What Is the Circulatory System?
What does the heart use to circulate blood through our blood vessels?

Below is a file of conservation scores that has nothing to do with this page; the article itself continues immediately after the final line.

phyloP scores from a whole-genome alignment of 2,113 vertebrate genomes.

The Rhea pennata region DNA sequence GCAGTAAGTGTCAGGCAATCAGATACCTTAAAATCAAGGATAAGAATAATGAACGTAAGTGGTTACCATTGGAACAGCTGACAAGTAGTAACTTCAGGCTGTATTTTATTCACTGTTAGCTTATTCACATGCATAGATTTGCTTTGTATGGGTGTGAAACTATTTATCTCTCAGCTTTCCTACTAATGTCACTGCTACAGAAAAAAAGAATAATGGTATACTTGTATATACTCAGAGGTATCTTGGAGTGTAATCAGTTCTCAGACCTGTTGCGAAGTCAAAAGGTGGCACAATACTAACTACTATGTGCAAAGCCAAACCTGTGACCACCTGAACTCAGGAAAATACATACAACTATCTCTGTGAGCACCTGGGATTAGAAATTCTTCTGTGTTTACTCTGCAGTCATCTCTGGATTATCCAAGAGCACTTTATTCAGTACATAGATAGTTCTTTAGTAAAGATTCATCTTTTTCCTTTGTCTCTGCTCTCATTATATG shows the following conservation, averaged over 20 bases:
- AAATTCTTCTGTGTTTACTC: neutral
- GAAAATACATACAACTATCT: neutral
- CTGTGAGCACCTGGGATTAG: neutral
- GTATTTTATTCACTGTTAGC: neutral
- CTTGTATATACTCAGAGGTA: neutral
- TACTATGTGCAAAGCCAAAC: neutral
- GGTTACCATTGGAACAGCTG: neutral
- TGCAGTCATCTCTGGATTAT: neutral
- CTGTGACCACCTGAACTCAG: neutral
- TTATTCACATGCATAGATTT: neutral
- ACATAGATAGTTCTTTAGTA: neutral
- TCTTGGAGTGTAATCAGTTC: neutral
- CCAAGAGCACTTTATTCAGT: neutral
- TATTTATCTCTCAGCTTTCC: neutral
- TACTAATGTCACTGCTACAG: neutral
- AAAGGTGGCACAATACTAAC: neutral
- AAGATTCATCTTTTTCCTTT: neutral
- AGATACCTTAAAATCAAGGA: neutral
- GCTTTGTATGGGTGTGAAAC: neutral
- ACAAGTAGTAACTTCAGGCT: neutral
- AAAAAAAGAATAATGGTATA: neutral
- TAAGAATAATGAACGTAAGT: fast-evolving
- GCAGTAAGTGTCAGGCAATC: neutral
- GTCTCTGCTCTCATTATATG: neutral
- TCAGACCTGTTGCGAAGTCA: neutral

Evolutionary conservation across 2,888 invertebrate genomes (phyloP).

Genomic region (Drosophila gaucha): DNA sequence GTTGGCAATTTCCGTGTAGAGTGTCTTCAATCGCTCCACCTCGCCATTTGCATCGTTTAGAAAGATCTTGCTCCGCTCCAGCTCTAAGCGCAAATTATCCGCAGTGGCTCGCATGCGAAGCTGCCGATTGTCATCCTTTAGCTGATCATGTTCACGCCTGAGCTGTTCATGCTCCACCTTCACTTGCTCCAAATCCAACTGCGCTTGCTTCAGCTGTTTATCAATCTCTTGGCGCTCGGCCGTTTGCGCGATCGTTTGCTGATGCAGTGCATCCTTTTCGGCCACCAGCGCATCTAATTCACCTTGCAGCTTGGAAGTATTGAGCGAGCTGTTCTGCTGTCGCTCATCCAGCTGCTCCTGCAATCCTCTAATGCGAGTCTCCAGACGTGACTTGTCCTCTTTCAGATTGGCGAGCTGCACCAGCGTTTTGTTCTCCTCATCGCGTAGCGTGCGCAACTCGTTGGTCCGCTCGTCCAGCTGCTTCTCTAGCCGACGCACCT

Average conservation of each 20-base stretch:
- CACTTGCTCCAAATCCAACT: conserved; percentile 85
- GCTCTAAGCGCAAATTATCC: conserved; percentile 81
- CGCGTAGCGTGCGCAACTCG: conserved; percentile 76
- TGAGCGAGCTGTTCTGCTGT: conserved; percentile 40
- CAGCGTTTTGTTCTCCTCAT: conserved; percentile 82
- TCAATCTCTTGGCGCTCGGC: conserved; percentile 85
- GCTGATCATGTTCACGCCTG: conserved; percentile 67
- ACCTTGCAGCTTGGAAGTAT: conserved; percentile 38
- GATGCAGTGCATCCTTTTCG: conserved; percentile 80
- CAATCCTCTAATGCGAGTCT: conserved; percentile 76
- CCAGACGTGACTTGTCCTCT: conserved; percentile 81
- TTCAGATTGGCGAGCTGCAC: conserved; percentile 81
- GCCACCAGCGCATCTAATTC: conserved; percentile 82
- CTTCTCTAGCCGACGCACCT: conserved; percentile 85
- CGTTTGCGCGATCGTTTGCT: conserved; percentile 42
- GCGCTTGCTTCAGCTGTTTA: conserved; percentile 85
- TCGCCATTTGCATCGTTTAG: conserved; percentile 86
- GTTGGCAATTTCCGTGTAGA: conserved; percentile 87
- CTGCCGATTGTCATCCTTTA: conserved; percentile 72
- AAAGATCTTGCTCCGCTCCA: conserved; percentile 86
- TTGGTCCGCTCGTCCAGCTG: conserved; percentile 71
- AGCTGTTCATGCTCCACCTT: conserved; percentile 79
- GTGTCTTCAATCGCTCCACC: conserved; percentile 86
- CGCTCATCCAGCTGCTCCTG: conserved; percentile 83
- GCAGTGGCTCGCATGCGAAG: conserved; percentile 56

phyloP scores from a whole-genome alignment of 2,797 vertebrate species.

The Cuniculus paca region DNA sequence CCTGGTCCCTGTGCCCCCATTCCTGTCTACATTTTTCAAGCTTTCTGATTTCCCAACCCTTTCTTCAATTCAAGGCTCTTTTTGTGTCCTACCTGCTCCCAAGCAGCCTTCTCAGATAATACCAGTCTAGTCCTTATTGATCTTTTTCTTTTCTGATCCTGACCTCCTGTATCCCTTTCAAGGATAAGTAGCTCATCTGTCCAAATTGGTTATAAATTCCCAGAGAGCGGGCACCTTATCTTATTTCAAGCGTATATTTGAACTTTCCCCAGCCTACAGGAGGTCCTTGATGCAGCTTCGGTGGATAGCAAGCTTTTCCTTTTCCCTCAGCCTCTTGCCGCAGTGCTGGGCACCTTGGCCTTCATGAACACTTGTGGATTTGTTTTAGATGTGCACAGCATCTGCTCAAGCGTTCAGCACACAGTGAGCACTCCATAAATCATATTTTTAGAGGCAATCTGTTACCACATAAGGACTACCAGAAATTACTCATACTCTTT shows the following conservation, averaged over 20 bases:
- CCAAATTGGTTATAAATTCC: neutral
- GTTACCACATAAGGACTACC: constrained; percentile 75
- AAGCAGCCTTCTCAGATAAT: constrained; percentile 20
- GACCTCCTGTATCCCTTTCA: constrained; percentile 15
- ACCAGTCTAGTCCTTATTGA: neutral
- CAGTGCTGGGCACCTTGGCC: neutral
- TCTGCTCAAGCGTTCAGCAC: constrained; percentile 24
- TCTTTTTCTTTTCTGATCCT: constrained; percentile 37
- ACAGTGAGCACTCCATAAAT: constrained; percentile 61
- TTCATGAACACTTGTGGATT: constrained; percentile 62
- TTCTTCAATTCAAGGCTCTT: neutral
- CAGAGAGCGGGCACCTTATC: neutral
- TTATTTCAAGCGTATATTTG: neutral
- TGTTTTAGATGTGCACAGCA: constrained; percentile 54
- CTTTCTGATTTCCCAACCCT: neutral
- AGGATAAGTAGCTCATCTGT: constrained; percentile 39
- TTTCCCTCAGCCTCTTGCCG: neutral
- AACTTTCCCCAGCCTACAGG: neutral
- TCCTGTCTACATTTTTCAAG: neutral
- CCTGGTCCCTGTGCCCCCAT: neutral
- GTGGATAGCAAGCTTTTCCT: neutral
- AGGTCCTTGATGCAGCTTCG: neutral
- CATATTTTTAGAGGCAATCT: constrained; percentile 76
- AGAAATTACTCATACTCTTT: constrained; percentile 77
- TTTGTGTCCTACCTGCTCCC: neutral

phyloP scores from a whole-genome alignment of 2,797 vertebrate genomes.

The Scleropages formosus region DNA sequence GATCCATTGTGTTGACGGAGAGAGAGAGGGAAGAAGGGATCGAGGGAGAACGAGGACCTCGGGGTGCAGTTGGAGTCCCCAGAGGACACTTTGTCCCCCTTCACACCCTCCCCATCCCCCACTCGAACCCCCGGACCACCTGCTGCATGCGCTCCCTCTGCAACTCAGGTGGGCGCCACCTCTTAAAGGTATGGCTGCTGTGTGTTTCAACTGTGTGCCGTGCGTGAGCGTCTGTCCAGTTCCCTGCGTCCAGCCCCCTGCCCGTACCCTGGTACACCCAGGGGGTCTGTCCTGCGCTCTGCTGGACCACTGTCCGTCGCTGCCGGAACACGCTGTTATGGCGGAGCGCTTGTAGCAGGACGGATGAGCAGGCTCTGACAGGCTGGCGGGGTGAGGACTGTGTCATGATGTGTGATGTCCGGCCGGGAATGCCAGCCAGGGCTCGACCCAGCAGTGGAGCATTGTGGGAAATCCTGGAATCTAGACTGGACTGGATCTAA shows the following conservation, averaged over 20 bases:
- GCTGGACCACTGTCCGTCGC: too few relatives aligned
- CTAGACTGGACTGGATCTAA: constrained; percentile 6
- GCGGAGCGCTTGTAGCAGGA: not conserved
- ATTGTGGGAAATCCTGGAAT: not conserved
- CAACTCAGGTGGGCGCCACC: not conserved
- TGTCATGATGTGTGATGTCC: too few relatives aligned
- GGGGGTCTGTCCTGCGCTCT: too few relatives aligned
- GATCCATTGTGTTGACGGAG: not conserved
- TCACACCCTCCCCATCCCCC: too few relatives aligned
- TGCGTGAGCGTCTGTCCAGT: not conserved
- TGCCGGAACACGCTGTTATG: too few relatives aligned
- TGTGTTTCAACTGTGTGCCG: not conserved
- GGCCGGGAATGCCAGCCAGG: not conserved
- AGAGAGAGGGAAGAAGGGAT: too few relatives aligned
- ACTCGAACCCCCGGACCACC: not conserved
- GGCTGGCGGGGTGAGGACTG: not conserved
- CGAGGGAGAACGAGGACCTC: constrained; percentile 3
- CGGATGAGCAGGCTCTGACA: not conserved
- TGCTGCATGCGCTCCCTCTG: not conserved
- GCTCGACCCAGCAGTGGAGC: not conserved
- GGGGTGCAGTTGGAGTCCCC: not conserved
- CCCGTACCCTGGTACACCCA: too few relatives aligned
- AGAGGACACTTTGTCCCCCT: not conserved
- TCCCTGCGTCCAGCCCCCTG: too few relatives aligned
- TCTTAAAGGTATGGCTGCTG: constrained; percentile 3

Hi, I'm Jim Shields for About.com, and today I'm going to teach you about the circulatory system. The circulatory system is essentially a transportation system to move things through the body. Made up of two systems, the cardiovascular system and the lymph system, the circulatory system delivers nutrients to and removes waste from the cells. The cardiovascular system is responsible for moving blood to and from the heart. It has three parts: the heart, the blood and the blood vessels. The heart uses two pumps to circulate blood through our blood vessels: one to send oxygenated blood to the body and the other to send deoxygenated blood back to the lungs to receive oxygen.The cardiovascular is a closed system, which means that the blood never leaves the blood vessels and heart. Nutrients, dissolved gases like oxygen, and waste products can move into and out of the bloodstream, but the blood is meant to stay in the system. The lymphatic system is another part of the circulatory system, which is significantly different from the cardiovascular system in both purpose and design. Instead of delivering nutrients and oxygen, which are the primary purposes of the cardiovascular system, the lymphatic system moves white blood cells, or lymphocytes, which fight infection. It also carries waste products like undigested proteins and other debris away from the cells. Another difference is that the lymphatic is unidirectional, traveling always toward the heart, and emptying into the subclavian veins on either side of the neck. But if it moves only in one direction, what is the source of lymph? Where does it come from? This question leads to another difference between lymphatic and cardiovascular. The lymphatic system is an open system. When plasma is delivered to the cells from the smallest arteries, and it has dropped off nutrients, oxygen and hormones, most of it reenters the blood vessels and is delivered back to the heart.But about three of the twenty pints of blood in the typical cardiovascular system does not make it back into the bloodstream, but becomes interstitial fluid outside the cardiovascular system. The lymphatic system delivers this excess fluid back to the heart to regulate the supply of blood. Because there is no pump in the lymphatic like there is in the heart, it requires the voluntary movement of muscles in order for it to get around. So remember, the circulatory system consists of the cardiovascular system, which is the heart, blood and blood vessels, and the lymphatic system, which is a network of tiny vessels that carry lymph toward the heart. Thanks for watching. To learn more about biology, visit us on the web at About.com.
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